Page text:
Please use this identifier to cite or link to this item: https://doi.org/10.1016/j.jembe.2007.04.009
Title: Fouling in natural flows: Cylinders and panels as collectors of particles and barnacle larvae
Authors: Rittschof, D. 
Sin, T.-M. 
Teo, S.L.-M. 
Coutinho, R.
Keywords: Barnacle settlement
Hydrodynamics
Natural flows
Particulate fouling
Surface contour
Issue Date: 7-Sep-2007
Citation: Rittschof, D., Sin, T.-M., Teo, S.L.-M., Coutinho, R. (2007-09-07). Fouling in natural flows: Cylinders and panels as collectors of particles and barnacle larvae. Journal of Experimental Marine Biology and Ecology 348 (1-2) : 85-96. ScholarBank@NUS Repository. https://doi.org/10.1016/j.jembe.2007.04.009
Abstract: Fouling of cylinders and panels by particulates and barnacles was studied off of a floating dock system in an estuarine area with semidiurnal tides. On a 5 min scale, over a 14 h interval, Acoustic Doppler Velocimetry (ADV) showed time-dependent variation in speed of mean flow but not in direction. On a 1 s scale, relevant to larval responses, ADV data revealed complex velocity structure. Six settlement experiments, each consisting of 5 blocks of six treatments were conducted. In each treatment there were five cylinders with outer diameters of 0.8, 1.5, 6.5, 11.6 and 31.7 cm and a 30 cm wide by 0.7 cm thick panel. Treatments were varied systematically within blocks and mounted so that 50 cm of each cylinder and panel was exposed. When barnacle fouling occupied 1 to 10% of the space on a 1.5 cm diameter cylinder, experiments were scored for particulate and barnacle fouling. Particulate fouling followed the expectations of deposition of long sticky mucus strands. Some larger diameter cylinders were more efficient collectors of barnacles than smaller diameter cylinders, but the relationship between number of barnacles and cylinder size was variable. The 30 cm wide panels collected barnacles as effectively as 6.5 cm diameter cylinders. In general, cylinders facing perpendicular and oblique downstream to bulk flow, collected the largest numbers of barnacles. Patterns of fouling reflect delivery of particles and larvae as well as their interactions with complex flow and surface geometry. Rocking of the floating docks may explain deviations of settlement from expectations based on mean flows. © 2007.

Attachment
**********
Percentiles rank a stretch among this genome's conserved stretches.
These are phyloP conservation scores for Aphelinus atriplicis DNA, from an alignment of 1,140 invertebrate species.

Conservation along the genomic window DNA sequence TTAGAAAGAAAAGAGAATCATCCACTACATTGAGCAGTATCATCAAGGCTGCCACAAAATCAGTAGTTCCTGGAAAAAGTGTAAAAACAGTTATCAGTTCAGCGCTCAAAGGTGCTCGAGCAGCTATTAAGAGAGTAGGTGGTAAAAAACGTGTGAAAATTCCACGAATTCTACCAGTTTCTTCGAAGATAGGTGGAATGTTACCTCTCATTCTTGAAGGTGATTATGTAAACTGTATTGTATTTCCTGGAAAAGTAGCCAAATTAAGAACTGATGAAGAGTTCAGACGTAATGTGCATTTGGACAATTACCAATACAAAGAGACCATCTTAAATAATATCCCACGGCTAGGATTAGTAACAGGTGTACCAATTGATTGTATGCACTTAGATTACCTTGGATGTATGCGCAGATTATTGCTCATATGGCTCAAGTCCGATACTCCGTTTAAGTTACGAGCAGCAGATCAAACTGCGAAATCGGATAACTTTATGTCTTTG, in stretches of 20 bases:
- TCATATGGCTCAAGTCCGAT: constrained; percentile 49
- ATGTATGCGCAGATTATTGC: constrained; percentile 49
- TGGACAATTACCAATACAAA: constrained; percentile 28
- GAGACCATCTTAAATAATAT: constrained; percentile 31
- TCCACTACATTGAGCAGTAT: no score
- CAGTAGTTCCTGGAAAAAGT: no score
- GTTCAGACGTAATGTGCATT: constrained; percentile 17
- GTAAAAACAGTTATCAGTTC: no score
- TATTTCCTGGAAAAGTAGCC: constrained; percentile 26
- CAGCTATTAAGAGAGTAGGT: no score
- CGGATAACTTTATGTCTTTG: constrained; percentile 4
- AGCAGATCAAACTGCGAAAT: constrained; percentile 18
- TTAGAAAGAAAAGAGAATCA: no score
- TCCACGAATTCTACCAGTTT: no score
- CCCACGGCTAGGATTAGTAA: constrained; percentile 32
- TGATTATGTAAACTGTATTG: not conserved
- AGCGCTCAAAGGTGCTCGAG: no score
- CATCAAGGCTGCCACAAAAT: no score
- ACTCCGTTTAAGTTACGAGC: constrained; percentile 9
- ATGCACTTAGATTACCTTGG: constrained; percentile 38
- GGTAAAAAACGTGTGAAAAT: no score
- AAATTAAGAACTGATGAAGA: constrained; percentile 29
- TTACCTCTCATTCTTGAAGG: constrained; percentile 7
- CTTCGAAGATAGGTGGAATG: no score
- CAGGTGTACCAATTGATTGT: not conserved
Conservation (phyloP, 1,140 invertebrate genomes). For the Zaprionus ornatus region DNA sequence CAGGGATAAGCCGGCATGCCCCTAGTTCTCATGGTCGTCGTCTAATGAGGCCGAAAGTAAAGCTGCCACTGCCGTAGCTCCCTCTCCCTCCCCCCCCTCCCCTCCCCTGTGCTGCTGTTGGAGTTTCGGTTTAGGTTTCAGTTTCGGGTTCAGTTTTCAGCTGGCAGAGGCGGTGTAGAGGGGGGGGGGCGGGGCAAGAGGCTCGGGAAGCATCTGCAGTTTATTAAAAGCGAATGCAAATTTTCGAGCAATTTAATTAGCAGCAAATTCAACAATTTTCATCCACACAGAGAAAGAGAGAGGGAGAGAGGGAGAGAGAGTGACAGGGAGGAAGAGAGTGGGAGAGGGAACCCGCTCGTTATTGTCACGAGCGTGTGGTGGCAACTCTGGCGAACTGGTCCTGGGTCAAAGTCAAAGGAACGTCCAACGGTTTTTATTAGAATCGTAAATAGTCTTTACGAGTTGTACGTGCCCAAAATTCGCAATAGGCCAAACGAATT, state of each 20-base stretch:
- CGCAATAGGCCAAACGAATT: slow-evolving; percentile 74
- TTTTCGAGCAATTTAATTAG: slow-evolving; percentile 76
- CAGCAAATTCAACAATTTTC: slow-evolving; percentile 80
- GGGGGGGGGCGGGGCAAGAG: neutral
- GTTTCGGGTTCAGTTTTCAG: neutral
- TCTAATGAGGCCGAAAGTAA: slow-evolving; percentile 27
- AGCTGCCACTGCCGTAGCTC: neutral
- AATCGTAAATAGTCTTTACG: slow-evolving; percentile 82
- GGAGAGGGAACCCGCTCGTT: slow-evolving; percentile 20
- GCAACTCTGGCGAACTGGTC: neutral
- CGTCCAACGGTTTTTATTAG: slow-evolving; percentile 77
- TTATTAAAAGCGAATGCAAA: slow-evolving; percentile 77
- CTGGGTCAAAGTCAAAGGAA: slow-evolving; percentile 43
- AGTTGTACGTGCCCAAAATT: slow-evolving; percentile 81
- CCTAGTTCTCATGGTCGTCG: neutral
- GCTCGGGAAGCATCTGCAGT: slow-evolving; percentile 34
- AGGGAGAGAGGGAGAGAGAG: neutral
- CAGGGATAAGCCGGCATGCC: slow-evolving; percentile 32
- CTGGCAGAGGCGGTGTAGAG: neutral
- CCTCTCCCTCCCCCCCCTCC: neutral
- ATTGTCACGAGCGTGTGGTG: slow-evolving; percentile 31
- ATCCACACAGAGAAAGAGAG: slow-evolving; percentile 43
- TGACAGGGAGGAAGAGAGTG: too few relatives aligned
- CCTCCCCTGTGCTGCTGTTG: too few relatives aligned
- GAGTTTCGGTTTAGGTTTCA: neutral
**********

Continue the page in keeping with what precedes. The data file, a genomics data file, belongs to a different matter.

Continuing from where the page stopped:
Source Title: Journal of Experimental Marine Biology and Ecology
URI: http://scholarbank.nus.edu.sg/handle/10635/116352
ISSN: 00220981
DOI: 10.1016/j.jembe.2007.04.009
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